October 25, 2006

Unteaching class size reduction

Here's an argument proponents of class-size reducation never seem to address:
Public-school authorities often complain that classes are too large. They claim that teachers can't solve the core problems with public schools. No matter how small classes become, nothing will help if the teachers are ill-trained or their teaching methods are useless, destructive, or idiotic. For example, if English teachers use the whole-language or "balanced" reading instruction method, they can cripple students' ability to read no matter how small the classes are. If math teachers use "fuzzy" or "integrated" math, they can turn kids into math cripples. Even if classrooms had one teacher for every student, that child's ability to read or do math could still be wrecked if the teacher used these destructive reading or math-instruction methods.
Sadly, these conditions are present in many U.S. classrooms. It doesn't matter whether there's ten or fifty kids in your typical first grade whole-language heavy "balanced literacy" classroom, there's not going to be a whole lot of learning going on. Unless, the class is like my son's first grade class in which half the kids already know how to read. You could put a hundred of these kids in the classroom and be confident that all of them will be able to read by June since they already are reading.
In fact, under these conditions, smaller class sizes could give a teacher more time to damage (not intentionally) each student's reading or math abilities. So if a public school has teachers who are poorly trained or who are forced to use idiotic teaching methods by their supervisors, the ironic situation can occur where the smaller the class, the more damage the teacher can do to her students.
I'm not sure I'd go quite this far. Some kids have an amaxing ability to learn and generalize no matter how idiotic the instruction is. My son has one Wile E. Coyote smart kid inhis class who not only taught herself how to read but is probably reading on at least a third or fourth grade level already. This is the kind of kid who can suceed in a whole language classroom.
Here's an analogy on this issue of class size vs. teaching methods. Suppose a horseback-riding instructor was teaching one little girl to ride. This instructor's teaching method was to tell the bewildered girl to sit backwards on the horse, facing the horse's rump, hold onto the horse's tail, and say "giddy-yap." Does it matter that the student-teacher ratio in this horseback-riding class is one-to-one if the instructor is an idiot or uses idiotic teaching methods?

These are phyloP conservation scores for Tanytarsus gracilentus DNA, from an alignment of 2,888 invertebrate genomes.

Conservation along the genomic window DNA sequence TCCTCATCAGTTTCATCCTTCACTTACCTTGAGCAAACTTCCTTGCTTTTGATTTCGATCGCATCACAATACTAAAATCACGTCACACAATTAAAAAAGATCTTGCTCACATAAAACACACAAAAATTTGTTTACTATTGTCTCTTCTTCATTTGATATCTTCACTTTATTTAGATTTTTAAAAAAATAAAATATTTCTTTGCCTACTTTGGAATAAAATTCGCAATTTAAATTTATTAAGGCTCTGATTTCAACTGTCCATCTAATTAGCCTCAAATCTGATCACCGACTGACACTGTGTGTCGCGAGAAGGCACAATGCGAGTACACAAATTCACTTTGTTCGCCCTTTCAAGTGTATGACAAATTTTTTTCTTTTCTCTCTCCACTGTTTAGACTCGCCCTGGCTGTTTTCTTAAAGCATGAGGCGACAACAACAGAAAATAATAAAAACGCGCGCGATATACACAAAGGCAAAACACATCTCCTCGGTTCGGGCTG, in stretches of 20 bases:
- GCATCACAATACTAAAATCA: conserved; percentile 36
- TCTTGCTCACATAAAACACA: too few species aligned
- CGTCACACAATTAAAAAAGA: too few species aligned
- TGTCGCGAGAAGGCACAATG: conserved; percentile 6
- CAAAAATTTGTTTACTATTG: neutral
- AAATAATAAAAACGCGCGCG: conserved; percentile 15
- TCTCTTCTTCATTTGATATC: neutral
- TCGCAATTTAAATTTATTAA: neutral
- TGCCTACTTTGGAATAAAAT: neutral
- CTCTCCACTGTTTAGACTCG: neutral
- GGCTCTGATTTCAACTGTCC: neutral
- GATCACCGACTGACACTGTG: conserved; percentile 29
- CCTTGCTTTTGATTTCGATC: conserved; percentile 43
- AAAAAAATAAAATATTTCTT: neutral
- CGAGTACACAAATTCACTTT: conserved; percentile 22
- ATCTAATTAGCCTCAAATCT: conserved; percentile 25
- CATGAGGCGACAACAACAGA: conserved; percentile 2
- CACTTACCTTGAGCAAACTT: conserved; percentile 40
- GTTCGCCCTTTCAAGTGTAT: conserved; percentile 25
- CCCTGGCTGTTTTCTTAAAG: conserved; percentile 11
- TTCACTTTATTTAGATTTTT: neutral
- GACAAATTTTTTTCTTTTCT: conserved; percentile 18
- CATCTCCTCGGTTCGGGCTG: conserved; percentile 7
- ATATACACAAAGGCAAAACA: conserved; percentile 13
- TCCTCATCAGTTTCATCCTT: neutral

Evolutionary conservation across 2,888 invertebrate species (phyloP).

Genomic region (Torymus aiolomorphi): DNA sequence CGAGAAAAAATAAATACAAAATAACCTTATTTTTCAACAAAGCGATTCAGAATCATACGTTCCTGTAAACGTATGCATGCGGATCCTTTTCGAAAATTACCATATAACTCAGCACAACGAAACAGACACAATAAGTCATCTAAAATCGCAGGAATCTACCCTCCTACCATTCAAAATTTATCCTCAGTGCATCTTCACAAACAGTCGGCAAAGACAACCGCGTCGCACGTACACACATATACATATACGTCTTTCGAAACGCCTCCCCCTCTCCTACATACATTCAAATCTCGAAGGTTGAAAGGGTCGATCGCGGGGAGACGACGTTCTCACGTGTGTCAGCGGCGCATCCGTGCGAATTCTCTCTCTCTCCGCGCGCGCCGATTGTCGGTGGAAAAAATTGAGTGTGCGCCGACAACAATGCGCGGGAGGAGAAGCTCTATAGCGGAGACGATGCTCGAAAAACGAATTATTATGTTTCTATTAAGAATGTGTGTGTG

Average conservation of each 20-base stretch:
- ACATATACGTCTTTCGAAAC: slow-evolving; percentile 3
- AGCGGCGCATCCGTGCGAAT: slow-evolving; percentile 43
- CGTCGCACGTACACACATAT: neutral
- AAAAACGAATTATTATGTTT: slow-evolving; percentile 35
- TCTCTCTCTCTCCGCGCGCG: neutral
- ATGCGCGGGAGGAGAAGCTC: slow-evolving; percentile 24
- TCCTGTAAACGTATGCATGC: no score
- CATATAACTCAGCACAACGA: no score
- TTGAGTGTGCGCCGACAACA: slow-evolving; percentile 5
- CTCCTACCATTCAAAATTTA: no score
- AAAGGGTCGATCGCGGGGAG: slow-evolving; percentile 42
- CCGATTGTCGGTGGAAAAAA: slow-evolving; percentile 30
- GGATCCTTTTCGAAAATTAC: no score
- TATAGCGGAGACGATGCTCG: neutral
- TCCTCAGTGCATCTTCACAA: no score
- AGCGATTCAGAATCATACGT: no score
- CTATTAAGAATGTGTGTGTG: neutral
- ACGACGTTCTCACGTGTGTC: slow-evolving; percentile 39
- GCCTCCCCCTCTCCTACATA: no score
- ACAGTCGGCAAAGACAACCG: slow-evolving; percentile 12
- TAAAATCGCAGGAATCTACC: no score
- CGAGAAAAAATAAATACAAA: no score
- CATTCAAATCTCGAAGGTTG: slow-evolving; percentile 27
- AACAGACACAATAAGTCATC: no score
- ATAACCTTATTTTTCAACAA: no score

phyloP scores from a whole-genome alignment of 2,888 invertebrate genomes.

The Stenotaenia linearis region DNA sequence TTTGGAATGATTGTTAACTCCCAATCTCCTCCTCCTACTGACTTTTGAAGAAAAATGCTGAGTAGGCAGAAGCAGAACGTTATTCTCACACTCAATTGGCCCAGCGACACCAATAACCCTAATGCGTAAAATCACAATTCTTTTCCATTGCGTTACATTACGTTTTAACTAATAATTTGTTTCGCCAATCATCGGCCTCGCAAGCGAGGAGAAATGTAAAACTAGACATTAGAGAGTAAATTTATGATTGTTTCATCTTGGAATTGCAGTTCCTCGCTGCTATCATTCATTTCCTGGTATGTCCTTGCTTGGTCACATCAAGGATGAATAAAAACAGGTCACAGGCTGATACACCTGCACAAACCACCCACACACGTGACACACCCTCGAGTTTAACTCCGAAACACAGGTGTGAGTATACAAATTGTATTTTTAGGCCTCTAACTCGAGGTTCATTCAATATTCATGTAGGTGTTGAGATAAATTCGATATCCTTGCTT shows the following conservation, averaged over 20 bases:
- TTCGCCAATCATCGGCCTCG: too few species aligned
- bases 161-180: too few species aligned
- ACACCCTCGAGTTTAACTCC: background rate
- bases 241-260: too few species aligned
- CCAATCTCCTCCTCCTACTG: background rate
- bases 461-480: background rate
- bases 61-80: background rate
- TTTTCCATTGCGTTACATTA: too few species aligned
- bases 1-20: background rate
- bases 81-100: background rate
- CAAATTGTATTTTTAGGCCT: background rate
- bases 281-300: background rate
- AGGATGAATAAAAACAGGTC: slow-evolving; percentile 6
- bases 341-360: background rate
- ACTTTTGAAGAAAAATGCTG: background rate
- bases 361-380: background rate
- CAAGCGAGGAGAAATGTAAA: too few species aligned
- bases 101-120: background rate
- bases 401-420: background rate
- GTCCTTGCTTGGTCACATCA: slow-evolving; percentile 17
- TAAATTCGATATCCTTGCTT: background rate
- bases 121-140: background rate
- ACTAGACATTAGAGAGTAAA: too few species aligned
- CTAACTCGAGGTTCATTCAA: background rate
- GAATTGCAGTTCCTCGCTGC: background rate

Exactly. I pity the next instructor who'll be tasked with teaching this mistaught girl . First, the girl has to unlearn all the misconceptions she's learned, then she has to be taught properly. It's much more dificult to teach someone who's been mistaught than it is to teach someone who's never been taught.


Anonymous said...

I do think that one-on-one teaching would be better, for all but a completely disinterested and demotivated teacher, as the teacher could hardly avoid failing to find out if the kid was learning or not, and has no potential distractions from the kid failing to learn.

A class of five kids though, I think bad instructional techniques could stuff up.

Anonymous said...

The point here is simple, there will be more kids misbehaving in a class of 15 using constructivist techniques than there will be in a class of 30 using direct instruction. Why? When kids are actually getting information, they are far too busy learning it to screw around.

Anonymous said...

"No matter how small classes become, nothing will help if the teachers are ill-trained or their teaching methods are useless, destructive, or idiotic."

This was exactly my point about the ed school moonbat stranglehold.

Anonymous said...

You automatically assume that activities which help students make meaning out of what they learn is bad. Yes - forcefeeding the times tables down a childs mental throat and they may be able to parrot back those same skills. However, unless they have a reason to learn it ("because I said so" teaches our students nothing more than to be good followers) and a context in which to place the skill, then when it comes time to apply it they will look blankly at the problem.

Traditional lecture DOES NOT teach students to think for themselves - it teaches rule followers. That's a good thing if you are the people in power - bad if you want a populace that can actually think for themselves.